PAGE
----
Monday, June 22, 2015

`Not the Intact Garden We Remember'

Eric Ormsby writes in “Childhood House” (Coastlines, 1992):

“Somehow I had assumed
That the past stood still, in perfected effigies of itself,
And that what we had once possessed remained our possession
Forever, and that at least the past, our past, our child-
Hood, waited, always available, at the touch of a nerve,
Did not deteriorate like the untended house of an
Aging mother, but stood in pristine perfection, as in
Our remembrance.”

My brother and his family live in our childhood house. It remains my ideal of a dwelling, built of red brick and surrounded by trees, simple and substantial. Houses of wood seem less real, more like movie studio mock-ups. It was built by my father’s father (a Polish immigrant who died in that house when I was an infant) and his three sons (all veterans of World War II), and bears traces of a time before my childhood, such as the hinged steel door through which coal was once delivered. It would have been stored in a bricked-off room in the basement we called the fruit cellar after the Mason jars arranged on the cobwebbed shelves. In that musty room I discovered my first Playboy magazine in a pile of newspapers, and later concealed a purloined bottle of gin in the rafters. No “perfected effigies” here. Ormsby has learned the lessons of age, and loss and memory, as the rest of us must: 

“I see that this isn’t so, that
Memory decays like the rest, is unstable in its essence,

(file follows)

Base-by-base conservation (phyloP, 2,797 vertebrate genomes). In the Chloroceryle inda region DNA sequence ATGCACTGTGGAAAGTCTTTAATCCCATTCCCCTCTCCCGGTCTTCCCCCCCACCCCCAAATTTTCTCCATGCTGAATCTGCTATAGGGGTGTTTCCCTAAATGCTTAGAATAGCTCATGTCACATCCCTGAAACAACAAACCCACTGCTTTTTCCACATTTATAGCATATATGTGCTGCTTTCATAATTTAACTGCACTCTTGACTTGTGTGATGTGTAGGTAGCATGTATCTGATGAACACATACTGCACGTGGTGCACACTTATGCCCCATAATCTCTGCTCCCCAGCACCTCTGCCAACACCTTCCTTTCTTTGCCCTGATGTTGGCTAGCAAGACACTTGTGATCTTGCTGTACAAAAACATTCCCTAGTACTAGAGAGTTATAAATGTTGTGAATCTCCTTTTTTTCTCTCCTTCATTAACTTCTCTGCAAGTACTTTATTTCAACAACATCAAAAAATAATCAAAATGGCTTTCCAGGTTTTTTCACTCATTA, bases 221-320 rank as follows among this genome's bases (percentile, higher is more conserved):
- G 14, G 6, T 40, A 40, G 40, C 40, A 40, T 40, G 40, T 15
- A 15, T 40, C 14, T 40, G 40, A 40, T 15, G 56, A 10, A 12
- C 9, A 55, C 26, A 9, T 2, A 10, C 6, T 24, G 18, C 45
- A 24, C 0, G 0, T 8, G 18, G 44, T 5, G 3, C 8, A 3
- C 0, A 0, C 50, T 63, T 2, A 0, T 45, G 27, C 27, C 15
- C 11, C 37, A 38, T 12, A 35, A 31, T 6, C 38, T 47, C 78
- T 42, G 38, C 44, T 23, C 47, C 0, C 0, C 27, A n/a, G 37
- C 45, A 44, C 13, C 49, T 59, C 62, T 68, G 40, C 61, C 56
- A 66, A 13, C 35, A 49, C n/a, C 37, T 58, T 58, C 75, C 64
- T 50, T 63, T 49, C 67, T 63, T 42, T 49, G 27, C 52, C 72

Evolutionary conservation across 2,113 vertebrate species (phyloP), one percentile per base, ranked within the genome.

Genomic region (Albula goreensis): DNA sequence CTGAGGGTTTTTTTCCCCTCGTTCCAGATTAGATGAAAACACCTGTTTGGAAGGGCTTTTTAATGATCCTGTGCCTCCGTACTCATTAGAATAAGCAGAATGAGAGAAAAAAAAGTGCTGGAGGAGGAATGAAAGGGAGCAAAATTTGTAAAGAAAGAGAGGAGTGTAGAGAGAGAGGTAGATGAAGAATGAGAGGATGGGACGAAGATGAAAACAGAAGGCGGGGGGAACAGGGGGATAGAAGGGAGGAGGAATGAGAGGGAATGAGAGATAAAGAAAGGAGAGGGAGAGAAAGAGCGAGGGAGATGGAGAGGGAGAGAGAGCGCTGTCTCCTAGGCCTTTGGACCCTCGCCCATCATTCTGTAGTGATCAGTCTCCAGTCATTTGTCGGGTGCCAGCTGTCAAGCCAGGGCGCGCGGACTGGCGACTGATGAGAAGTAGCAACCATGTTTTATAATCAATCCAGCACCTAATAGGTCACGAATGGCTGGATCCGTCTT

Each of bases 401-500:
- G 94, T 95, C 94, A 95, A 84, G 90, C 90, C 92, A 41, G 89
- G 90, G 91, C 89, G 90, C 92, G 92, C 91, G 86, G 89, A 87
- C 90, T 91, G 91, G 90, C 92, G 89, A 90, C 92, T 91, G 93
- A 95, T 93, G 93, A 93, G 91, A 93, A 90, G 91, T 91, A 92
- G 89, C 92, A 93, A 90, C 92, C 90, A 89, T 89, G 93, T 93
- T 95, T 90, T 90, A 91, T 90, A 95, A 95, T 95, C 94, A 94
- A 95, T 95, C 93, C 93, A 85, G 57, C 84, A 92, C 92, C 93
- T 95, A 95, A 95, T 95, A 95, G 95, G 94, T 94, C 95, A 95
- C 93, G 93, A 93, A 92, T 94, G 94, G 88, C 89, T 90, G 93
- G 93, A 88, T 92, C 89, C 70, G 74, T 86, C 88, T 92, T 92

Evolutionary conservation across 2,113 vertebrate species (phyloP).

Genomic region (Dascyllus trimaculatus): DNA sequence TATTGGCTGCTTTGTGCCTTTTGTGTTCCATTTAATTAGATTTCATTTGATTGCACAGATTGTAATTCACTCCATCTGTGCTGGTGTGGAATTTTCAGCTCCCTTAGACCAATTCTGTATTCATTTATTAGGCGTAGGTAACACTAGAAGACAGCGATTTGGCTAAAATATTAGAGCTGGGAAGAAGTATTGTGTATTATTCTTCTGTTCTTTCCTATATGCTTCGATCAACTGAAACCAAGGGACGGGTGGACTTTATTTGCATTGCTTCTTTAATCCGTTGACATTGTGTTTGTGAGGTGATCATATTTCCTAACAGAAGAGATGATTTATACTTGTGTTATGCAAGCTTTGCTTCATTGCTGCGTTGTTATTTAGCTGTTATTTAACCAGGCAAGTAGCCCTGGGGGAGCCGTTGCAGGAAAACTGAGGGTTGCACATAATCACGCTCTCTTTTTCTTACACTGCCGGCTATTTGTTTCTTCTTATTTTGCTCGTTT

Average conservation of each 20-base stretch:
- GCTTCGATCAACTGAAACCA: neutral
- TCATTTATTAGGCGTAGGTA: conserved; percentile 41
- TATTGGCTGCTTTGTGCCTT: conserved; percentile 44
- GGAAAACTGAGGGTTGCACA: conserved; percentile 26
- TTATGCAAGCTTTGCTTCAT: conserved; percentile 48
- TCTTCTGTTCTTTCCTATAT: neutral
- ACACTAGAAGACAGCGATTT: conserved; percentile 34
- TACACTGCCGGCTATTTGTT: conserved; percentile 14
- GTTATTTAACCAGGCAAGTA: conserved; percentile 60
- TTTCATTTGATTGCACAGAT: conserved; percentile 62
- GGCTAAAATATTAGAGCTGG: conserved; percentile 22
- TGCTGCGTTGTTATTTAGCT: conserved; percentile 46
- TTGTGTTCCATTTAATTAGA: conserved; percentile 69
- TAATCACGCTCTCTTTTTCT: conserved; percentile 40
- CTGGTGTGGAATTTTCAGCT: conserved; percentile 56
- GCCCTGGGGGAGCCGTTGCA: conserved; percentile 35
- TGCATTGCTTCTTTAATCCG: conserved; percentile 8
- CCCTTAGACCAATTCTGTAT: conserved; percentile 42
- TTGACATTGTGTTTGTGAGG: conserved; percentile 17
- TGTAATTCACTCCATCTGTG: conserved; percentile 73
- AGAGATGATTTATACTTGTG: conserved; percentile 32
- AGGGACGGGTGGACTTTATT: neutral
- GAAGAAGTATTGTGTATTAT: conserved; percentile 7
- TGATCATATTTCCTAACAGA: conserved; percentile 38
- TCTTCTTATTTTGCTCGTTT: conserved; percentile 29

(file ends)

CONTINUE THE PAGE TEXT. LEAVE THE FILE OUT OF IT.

Flits, occludes, is variable, sidesteps, bleeds away, eludes
All recovery; worse, is not what it seemed once, alters
Unfairly, is not the intact garden we remember, but
Instead, speeds away from us backwards terrifically
Until when we pause to touch that sun-remembered
Wall, the stones are friable, crack and sift down,
And we could cry at the fierceness of that velocity
If our astonished eyes had time.” 

There is temporal as well as spatial vertigo. When I peer too long into the past – mine and the world’s – I grow dizzy, with an edge of nausea. Yet, like Lot’s wife, I always look back, because so often the past is more interesting than the present, with teasing hints of muted narrative. This habit of past-peering should not be confused with nostalgia or longing for a nonexistent Golden Age when life was simple and people were good. No, the past is a more compelling story than the present (the future, of course, is a blank and never arrives). Consider two of Ormsby’s titles: Facsimiles of Time and Time’s Covenant. Theodore Dalymple strikes the proper balance in “Time Past” Threats of Pain and Ruin (New English Review Press, 2014): 

“There are some people whose imagination and emotions are stirred more by the past than by the future, and I am among them. We to whom time past is more important than any time to come are not world builders, we improve nothing; on the other hand, we seldom destroy anything. We tend to pessimism rather than to optimism, or at any rate to expectations that are not extravagant; supposedly imminent solutions to life’s problems, after all, seem never to arrive, and disillusion is more common than fulfilment of promise. A disappointment anticipated is a disappointment halved; pessimists are therefore happy in the long run, or happier than optimists.”

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